Frankfurt begins by dissecting a conversation between Ludwig Wittgenstein and one of his students, wherein the student, recuperating from an illness, described herself as â€˜feeling like a dog that had been run overâ€™, a description which Wittgenstein had termed â€˜Bullshitâ€™. The argument centers over the fact that the student could not possibly know how a run-over dog felt, thus the description was not based on fact. As a term of speech the description may be evocative, but in real terms it was based on a false assumption: that either the speaker or the hearer could relate to the description, when in fact neither could. In this case, according to Frankfurt, the speaker was not lying, as she truly did not feel well, but she was indulging in Bullshit, as the description was not based on either fact or experience.
Frankfurt goes to great length to define Bullshit in descriptive terms, to separate it from its primary constituent components â€˜excrementâ€™ and its source, a â€˜Bullâ€™, the corect combination of which is obviously not properly a term of speech.
When we characterize talk as hot air, we mean that what comes out of the speakerâ€™s mouth is only that. It is mere vapor. His speech is empty, without substance of content. His use of language, accordingly, does not contribute to the purpose it purports to serve. No more information is communicated than if the speaker had merely exhaled. There are similarities between hot air and excrement, incidentally, which make hot air seem an especially suitable equivalent for bullshit. Just as hot air is speech that has been emptied of all informative content, so excrement is matter from which everything nutritive has been removed.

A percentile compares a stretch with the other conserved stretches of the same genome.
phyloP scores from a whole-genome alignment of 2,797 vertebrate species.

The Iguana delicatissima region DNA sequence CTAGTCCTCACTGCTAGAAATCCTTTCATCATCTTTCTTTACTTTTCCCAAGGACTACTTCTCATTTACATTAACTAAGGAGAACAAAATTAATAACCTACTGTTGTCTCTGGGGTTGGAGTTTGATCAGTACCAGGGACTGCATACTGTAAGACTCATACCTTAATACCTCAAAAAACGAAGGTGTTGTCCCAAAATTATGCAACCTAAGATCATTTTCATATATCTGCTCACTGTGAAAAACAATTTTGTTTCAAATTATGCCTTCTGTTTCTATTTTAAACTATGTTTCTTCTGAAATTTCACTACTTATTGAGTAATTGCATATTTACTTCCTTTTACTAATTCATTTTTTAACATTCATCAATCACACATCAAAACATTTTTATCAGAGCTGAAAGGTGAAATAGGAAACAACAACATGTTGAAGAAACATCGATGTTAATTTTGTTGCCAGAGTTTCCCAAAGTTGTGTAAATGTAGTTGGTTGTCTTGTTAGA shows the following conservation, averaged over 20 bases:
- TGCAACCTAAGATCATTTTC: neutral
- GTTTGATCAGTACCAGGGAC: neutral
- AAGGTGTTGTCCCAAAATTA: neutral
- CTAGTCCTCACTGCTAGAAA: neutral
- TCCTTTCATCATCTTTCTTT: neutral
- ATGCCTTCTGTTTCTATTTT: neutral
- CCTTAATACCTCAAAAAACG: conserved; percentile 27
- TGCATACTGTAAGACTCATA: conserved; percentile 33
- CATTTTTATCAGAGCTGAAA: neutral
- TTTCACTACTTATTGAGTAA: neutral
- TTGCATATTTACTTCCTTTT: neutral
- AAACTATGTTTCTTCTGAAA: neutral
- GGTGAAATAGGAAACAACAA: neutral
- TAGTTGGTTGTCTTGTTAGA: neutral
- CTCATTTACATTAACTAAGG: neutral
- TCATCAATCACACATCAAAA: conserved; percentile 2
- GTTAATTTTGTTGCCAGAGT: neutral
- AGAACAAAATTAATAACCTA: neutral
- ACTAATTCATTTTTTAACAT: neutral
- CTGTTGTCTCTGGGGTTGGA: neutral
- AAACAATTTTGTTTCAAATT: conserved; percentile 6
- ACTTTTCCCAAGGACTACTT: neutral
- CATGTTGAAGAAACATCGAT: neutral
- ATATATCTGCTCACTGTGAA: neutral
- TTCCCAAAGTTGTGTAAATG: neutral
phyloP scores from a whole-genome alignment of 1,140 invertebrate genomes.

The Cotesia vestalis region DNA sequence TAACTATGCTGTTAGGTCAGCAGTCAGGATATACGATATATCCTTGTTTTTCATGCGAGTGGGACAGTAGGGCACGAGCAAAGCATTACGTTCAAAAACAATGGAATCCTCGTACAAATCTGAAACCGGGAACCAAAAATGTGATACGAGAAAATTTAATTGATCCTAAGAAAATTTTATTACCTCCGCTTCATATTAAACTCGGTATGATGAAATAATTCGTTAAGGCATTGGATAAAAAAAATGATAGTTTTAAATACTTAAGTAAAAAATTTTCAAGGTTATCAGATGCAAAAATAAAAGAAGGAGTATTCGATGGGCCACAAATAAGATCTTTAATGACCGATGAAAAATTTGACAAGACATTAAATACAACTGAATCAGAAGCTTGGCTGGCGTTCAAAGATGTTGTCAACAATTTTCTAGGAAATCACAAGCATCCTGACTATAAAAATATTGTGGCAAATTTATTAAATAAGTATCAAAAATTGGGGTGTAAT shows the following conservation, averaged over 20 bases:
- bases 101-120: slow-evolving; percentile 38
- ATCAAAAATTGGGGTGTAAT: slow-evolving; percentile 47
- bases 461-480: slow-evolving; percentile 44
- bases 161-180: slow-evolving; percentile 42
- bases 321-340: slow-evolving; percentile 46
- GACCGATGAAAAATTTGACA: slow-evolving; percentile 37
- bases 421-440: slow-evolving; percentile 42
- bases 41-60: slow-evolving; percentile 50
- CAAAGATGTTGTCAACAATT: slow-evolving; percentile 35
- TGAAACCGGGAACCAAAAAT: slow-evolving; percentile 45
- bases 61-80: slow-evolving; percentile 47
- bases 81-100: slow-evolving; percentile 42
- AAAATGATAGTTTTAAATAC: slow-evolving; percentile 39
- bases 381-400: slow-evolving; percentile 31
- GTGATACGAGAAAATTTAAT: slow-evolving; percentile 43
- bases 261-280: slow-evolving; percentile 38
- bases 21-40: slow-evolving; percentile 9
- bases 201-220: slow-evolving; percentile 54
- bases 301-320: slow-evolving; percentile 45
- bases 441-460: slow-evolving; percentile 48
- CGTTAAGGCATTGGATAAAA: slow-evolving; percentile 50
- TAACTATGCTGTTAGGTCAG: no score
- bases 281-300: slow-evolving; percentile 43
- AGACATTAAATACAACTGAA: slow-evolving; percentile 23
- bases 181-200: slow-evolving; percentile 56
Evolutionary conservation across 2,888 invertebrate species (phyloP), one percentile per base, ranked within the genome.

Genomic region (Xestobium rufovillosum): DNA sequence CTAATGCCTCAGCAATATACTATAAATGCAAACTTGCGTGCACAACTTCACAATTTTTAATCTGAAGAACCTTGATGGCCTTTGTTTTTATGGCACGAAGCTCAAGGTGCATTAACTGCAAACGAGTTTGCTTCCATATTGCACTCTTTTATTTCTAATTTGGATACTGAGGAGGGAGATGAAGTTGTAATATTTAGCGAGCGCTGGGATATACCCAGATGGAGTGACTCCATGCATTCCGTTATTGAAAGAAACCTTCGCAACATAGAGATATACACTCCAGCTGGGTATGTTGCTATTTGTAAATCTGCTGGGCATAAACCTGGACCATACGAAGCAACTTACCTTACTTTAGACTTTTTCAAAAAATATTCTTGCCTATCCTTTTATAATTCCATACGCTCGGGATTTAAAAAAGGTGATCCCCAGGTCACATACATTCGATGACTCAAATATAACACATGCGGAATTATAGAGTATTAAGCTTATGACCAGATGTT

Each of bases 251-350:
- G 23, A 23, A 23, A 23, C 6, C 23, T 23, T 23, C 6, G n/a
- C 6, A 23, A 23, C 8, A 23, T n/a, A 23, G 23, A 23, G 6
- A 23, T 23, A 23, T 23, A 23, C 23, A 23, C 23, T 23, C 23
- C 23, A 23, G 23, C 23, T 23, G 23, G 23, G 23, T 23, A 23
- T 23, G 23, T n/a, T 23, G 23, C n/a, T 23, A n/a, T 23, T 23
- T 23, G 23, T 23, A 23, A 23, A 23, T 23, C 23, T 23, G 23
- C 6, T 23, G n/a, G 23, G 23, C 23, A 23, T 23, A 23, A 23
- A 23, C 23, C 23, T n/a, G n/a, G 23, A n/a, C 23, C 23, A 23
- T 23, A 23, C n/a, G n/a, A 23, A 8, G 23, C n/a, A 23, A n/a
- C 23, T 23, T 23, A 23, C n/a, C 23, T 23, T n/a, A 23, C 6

To Frankfurt, Bullshit is not a lie, nor is it truth. For a liar to lie, he or she must believe that they know the truth and intentionally choose to mislead the listener: lying is thus a voluntary act of commission. The Bullshitter, conversely, may not know the truth, but wants the listener to believe that they do. A Bullshitter, therefore, may in fact be telling the truth but is not aware that they are doing so â€“ the lie is that they represent themselves as knowing the truth, whereas the veracity of their statement is secondary.
Frankfurt observes that Bullshit, by its pervasive nature, has become an important part of the daily communication that we all participate in, at least as listeners. The discriminating listener believes that they are able to discern Bullshit, which brings us to a circular argument: the belief in ones ability to detect Bullshit may itself be Bullshit.